#6: Wherefor Old Man?

#6: Wherefor Old Man?

Over my lifetime the study of man’s evolution developed as explosively and quickly as NASA’s mission to the moon. But unlike NASA’s manned space flights, the science of early man just keeps rocketing out to the very edge of time.

This is my 6th most important story for Africa in 2012. To see a list of all The Top Ten, click here.

Did scientists in 2012 at long last, after decades of quibbling and backstabbing as well as serious argument, finally find our direct human ancestor?

When I think back to when I was boy and that the sum total of all knowledge about early man was Mary Leakey’s discovery of the “Nutcracker Man” (Australopithecus boisei), it’s absolutely astounding to think of how much more we know, today.

In sixty years we’ve learned 6 million years worth of old man treasures. It’s mind blowing. Back in 1959 when I read about Mary Leakey’s discovery in the “Weekly Reader” it probably contributed enormously to the fact my life would be dedicated to Africa.

Scientists had found proof that we humans had evolved from much more primitive beings who roamed a pristine earth almost a million years ago. (Later science would become more accurate and determine that Nutcracker was closer to two million than one million years old.)

Everyone thought back then, scientists included, that this skull represented some creature that was our direct ancestor. Scientists had already discovered early giraffes and Mastodons and Sabre Tooth Tigers, and with few exceptions all these old creatures seemed to be precursors to ones that lived around us right now.

How that’s changed! Since Mary Leakey’s discovery, about 10,000 other unique hominin species fossils have been found! And we know there were at least 2 dozen different hominin species, not just one. All of them but our precursors died out, went extinct.

That incredible notion, that there were “men” species as diverse and unable to interbreed as the different kinds of antelope on the veld or different kinds of whales in the ocean was absolutely astounding. Imagine old Nutcracker man walking around the veld, competing maybe fighting maybe running from, other early men who were so different from him genetically that they couldn’t interbreed.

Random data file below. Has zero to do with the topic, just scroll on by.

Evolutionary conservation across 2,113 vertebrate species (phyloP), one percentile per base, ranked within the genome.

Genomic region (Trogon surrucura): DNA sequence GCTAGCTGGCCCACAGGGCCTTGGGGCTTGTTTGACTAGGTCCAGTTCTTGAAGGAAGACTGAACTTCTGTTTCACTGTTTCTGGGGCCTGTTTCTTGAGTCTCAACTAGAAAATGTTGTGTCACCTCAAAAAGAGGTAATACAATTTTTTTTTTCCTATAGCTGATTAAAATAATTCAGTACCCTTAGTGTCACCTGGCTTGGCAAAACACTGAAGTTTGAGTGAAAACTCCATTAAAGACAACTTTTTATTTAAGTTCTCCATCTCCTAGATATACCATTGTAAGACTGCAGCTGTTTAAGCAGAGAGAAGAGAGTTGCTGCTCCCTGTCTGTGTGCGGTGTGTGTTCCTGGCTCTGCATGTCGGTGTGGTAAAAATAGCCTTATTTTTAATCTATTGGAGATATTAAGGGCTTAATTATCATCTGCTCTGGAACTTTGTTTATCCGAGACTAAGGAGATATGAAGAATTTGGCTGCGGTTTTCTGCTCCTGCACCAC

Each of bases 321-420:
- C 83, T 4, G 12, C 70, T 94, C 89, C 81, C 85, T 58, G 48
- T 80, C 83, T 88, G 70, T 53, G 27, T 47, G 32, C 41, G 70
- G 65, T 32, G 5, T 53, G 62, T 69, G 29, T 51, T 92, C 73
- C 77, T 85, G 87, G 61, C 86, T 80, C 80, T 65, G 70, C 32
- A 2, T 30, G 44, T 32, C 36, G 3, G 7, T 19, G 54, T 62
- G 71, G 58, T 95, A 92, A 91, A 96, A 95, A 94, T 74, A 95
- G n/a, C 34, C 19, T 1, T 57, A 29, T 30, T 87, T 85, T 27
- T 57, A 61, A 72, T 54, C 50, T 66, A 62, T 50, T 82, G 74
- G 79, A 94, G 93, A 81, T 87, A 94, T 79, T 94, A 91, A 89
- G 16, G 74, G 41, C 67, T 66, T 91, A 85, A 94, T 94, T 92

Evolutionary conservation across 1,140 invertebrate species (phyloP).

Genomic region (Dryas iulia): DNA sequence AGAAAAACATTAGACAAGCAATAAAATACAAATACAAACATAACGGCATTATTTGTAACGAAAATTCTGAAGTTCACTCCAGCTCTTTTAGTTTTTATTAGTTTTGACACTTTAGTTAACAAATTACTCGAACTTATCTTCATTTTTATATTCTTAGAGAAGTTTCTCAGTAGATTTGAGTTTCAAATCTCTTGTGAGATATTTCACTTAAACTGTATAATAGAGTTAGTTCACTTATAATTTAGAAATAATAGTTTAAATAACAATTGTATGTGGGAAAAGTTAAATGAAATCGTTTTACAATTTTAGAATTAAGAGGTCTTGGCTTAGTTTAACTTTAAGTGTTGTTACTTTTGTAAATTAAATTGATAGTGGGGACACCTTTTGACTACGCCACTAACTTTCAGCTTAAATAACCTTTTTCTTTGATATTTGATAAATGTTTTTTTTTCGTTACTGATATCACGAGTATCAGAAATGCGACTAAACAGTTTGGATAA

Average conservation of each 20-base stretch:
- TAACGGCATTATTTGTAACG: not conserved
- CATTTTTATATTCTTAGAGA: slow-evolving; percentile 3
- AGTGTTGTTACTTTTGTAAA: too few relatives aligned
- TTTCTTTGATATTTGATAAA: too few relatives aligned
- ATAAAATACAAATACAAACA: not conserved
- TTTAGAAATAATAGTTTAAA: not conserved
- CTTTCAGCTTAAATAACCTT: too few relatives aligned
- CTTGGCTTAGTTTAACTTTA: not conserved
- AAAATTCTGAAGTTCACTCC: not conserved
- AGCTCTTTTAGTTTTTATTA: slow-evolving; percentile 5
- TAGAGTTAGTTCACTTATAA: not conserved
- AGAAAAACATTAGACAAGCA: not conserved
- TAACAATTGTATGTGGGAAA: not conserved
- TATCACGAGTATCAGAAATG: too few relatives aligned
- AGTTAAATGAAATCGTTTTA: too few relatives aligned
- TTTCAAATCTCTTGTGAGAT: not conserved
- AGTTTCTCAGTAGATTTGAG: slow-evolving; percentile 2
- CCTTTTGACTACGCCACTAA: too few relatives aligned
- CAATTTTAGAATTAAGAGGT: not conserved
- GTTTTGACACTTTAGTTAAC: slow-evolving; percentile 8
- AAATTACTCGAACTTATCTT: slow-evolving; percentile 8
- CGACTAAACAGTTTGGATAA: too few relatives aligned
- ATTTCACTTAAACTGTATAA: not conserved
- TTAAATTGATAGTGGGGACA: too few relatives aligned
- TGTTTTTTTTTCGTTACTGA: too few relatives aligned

With time we learned how many of these competing hominin there were. Maybe 6, or 13, or 27 as scientists made more and more discoveries. With time we could paint a picture of an earlier earth with all these guys, some much smarter, some much more agile, some much stronger, all competing in a world that was growing increasingly colder and less fecund.

Scientists came up with all sorts of exciting presumptions. Perhaps the reason Nutcracker’s species didn’t survive and evolve long enough to become us was because Homo Erectus ate him up!

Perhaps the reason that Neanderthal with a brain size much bigger than Homo Sapiens succumbed to our species was because early Homo Sapiens had a better language capability, because our early ancestors had a larynx and Neanderthal didn’t, so could make 250,000 more sounds than Neanderthal!

No one back in 1959 would have imagined such a rich and complicated evolutionary history.

And now, it seems, we come almost full circle.

Over the years all sorts of presumptions have been made regarding which of all these species of early man finally evolved into us. For a long time it was presumed that Homo Erectus was the real progenitor: Peking Man. His brain size was 950 cc (ours is around 1300 cc) but most importantly, he has been found almost all over the world – he migrated.

Then there were scientists arguing that an even more primitive version, Homo Habilis, was the true precursor. This theory was boosted not too long ago when scientists determined through DNA analysis that all men living today on earth came from a small band of individuals who left Africa only 50,000 years ago during a period of severe climate stress.

Peking Man was nearly a million years out of Africa. So he had to have died off.

And there were other candidates, recently ones like the recent announcement of an Ethiopian skeleton of Ardipithecus kadabba.

Some of them, like the Neanderthal, may have actually been smarter and better adapted physically to earth than we are. So we didn’t necessarily survive just because we were the best thinker or strongest builder or cleverest fighter. But ultimately we are the “best” in some composite sense masterfully explained by natural selection.

But the greatest irony you can imagine has brought the story full circle. A far distant cousin to Mary Leakey’s first breakthrough discovery of early man, may indeed be our most direct ancestor.

Sediba, found near Johannesburg nearly ten years ago but encased in stone so it took this long to extract the fossil, may be our closest paleontological relative and the reasons why have flipped the science on its head.

There’s something very uncomfortable with the notion that the very first old man fossil ever found, predating all sorts of creatures that would evolve with different kinds of brain and teeth and fingers and toes – all a massive evolutionary explosion of mankind’s remarkably varied attempt to survive – turns out to … be the one. The real direct ancestor to us.

The chance seems just so slim.

Or is it?